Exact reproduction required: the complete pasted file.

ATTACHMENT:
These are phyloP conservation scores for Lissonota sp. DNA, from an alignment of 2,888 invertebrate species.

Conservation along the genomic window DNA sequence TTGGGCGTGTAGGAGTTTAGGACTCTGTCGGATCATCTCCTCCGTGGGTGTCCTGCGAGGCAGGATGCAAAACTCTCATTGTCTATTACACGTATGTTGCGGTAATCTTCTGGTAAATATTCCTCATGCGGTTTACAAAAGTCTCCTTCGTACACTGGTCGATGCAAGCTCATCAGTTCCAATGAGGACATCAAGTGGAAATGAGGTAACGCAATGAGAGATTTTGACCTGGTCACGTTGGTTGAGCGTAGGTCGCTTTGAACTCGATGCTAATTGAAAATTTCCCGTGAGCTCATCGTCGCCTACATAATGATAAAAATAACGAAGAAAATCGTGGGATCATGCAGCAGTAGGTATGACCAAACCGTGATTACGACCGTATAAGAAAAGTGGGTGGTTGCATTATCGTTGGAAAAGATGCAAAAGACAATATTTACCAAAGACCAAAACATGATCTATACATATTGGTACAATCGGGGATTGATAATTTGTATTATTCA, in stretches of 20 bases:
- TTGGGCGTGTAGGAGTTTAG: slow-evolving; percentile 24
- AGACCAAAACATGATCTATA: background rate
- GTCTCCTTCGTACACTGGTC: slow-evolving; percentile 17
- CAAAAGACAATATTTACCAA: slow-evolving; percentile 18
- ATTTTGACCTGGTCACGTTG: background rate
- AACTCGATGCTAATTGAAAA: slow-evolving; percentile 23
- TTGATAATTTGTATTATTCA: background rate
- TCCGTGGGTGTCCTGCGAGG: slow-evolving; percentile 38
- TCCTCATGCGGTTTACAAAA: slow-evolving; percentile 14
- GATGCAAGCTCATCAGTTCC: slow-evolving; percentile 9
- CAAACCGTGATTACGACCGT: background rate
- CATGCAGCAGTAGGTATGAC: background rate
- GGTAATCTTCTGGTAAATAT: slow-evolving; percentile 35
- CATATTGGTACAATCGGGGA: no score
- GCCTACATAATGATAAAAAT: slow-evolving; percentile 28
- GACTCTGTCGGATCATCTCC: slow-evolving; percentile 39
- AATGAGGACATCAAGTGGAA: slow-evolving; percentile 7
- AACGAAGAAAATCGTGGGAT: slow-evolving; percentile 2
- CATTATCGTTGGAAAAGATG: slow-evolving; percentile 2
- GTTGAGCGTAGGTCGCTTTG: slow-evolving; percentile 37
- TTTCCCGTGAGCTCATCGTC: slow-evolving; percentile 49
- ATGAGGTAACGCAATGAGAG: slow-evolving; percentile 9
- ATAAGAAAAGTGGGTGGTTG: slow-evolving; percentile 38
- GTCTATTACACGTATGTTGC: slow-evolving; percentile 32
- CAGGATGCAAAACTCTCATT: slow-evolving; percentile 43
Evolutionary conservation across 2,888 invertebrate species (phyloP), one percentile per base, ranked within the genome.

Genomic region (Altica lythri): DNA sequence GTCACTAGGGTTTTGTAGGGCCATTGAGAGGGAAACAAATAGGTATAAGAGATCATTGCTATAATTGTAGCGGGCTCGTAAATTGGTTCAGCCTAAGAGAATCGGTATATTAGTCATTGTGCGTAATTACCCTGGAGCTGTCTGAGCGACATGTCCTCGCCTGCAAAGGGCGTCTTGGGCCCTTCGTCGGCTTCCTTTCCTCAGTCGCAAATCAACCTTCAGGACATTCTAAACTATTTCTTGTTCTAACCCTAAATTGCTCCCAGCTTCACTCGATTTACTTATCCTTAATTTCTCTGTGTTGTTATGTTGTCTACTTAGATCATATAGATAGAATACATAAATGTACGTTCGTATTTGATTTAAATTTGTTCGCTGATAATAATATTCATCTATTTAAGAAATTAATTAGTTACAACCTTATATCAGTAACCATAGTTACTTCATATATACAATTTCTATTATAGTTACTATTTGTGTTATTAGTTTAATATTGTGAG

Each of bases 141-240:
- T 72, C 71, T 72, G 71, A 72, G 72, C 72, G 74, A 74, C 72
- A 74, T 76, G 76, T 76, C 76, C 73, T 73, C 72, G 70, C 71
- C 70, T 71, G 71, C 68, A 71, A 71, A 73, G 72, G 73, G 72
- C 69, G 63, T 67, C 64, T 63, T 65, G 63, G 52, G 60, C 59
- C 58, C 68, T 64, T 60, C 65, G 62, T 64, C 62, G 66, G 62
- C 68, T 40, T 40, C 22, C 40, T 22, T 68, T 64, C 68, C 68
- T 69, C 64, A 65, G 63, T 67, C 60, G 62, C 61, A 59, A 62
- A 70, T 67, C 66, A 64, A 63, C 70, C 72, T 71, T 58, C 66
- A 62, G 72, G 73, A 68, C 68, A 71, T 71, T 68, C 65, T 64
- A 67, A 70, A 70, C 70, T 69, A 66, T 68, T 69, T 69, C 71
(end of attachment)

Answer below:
These are phyloP conservation scores for Lissonota sp. DNA, from an alignment of 2,888 invertebrate species.

Conservation along the genomic window DNA sequence TTGGGCGTGTAGGAGTTTAGGACTCTGTCGGATCATCTCCTCCGTGGGTGTCCTGCGAGGCAGGATGCAAAACTCTCATTGTCTATTACACGTATGTTGCGGTAATCTTCTGGTAAATATTCCTCATGCGGTTTACAAAAGTCTCCTTCGTACACTGGTCGATGCAAGCTCATCAGTTCCAATGAGGACATCAAGTGGAAATGAGGTAACGCAATGAGAGATTTTGACCTGGTCACGTTGGTTGAGCGTAGGTCGCTTTGAACTCGATGCTAATTGAAAATTTCCCGTGAGCTCATCGTCGCCTACATAATGATAAAAATAACGAAGAAAATCGTGGGATCATGCAGCAGTAGGTATGACCAAACCGTGATTACGACCGTATAAGAAAAGTGGGTGGTTGCATTATCGTTGGAAAAGATGCAAAAGACAATATTTACCAAAGACCAAAACATGATCTATACATATTGGTACAATCGGGGATTGATAATTTGTATTATTCA, in stretches of 20 bases:
- TTGGGCGTGTAGGAGTTTAG: slow-evolving; percentile 24
- AGACCAAAACATGATCTATA: background rate
- GTCTCCTTCGTACACTGGTC: slow-evolving; percentile 17
- CAAAAGACAATATTTACCAA: slow-evolving; percentile 18
- ATTTTGACCTGGTCACGTTG: background rate
- AACTCGATGCTAATTGAAAA: slow-evolving; percentile 23
- TTGATAATTTGTATTATTCA: background rate
- TCCGTGGGTGTCCTGCGAGG: slow-evolving; percentile 38
- TCCTCATGCGGTTTACAAAA: slow-evolving; percentile 14
- GATGCAAGCTCATCAGTTCC: slow-evolving; percentile 9
- CAAACCGTGATTACGACCGT: background rate
- CATGCAGCAGTAGGTATGAC: background rate
- GGTAATCTTCTGGTAAATAT: slow-evolving; percentile 35
- CATATTGGTACAATCGGGGA: no score
- GCCTACATAATGATAAAAAT: slow-evolving; percentile 28
- GACTCTGTCGGATCATCTCC: slow-evolving; percentile 39
- AATGAGGACATCAAGTGGAA: slow-evolving; percentile 7
- AACGAAGAAAATCGTGGGAT: slow-evolving; percentile 2
- CATTATCGTTGGAAAAGATG: slow-evolving; percentile 2
- GTTGAGCGTAGGTCGCTTTG: slow-evolving; percentile 37
- TTTCCCGTGAGCTCATCGTC: slow-evolving; percentile 49
- ATGAGGTAACGCAATGAGAG: slow-evolving; percentile 9
- ATAAGAAAAGTGGGTGGTTG: slow-evolving; percentile 38
- GTCTATTACACGTATGTTGC: slow-evolving; percentile 32
- CAGGATGCAAAACTCTCATT: slow-evolving; percentile 43
Evolutionary conservation across 2,888 invertebrate species (phyloP), one percentile per base, ranked within the genome.

Genomic region (Altica lythri): DNA sequence GTCACTAGGGTTTTGTAGGGCCATTGAGAGGGAAACAAATAGGTATAAGAGATCATTGCTATAATTGTAGCGGGCTCGTAAATTGGTTCAGCCTAAGAGAATCGGTATATTAGTCATTGTGCGTAATTACCCTGGAGCTGTCTGAGCGACATGTCCTCGCCTGCAAAGGGCGTCTTGGGCCCTTCGTCGGCTTCCTTTCCTCAGTCGCAAATCAACCTTCAGGACATTCTAAACTATTTCTTGTTCTAACCCTAAATTGCTCCCAGCTTCACTCGATTTACTTATCCTTAATTTCTCTGTGTTGTTATGTTGTCTACTTAGATCATATAGATAGAATACATAAATGTACGTTCGTATTTGATTTAAATTTGTTCGCTGATAATAATATTCATCTATTTAAGAAATTAATTAGTTACAACCTTATATCAGTAACCATAGTTACTTCATATATACAATTTCTATTATAGTTACTATTTGTGTTATTAGTTTAATATTGTGAG

Each of bases 141-240:
- T 72, C 71, T 72, G 71, A 72, G 72, C 72, G 74, A 74, C 72
- A 74, T 76, G 76, T 76, C 76, C 73, T 73, C 72, G 70, C 71
- C 70, T 71, G 71, C 68, A 71, A 71, A 73, G 72, G 73, G 72
- C 69, G 63, T 67, C 64, T 63, T 65, G 63, G 52, G 60, C 59
- C 58, C 68, T 64, T 60, C 65, G 62, T 64, C 62, G 66, G 62
- C 68, T 40, T 40, C 22, C 40, T 22, T 68, T 64, C 68, C 68
- T 69, C 64, A 65, G 63, T 67, C 60, G 62, C 61, A 59, A 62
- A 70, T 67, C 66, A 64, A 63, C 70, C 72, T 71, T 58, C 66
- A 62, G 72, G 73, A 68, C 68, A 71, T 71, T 68, C 65, T 64
- A 67, A 70, A 70, C 70, T 69, A 66, T 68, T 69, T 69, C 71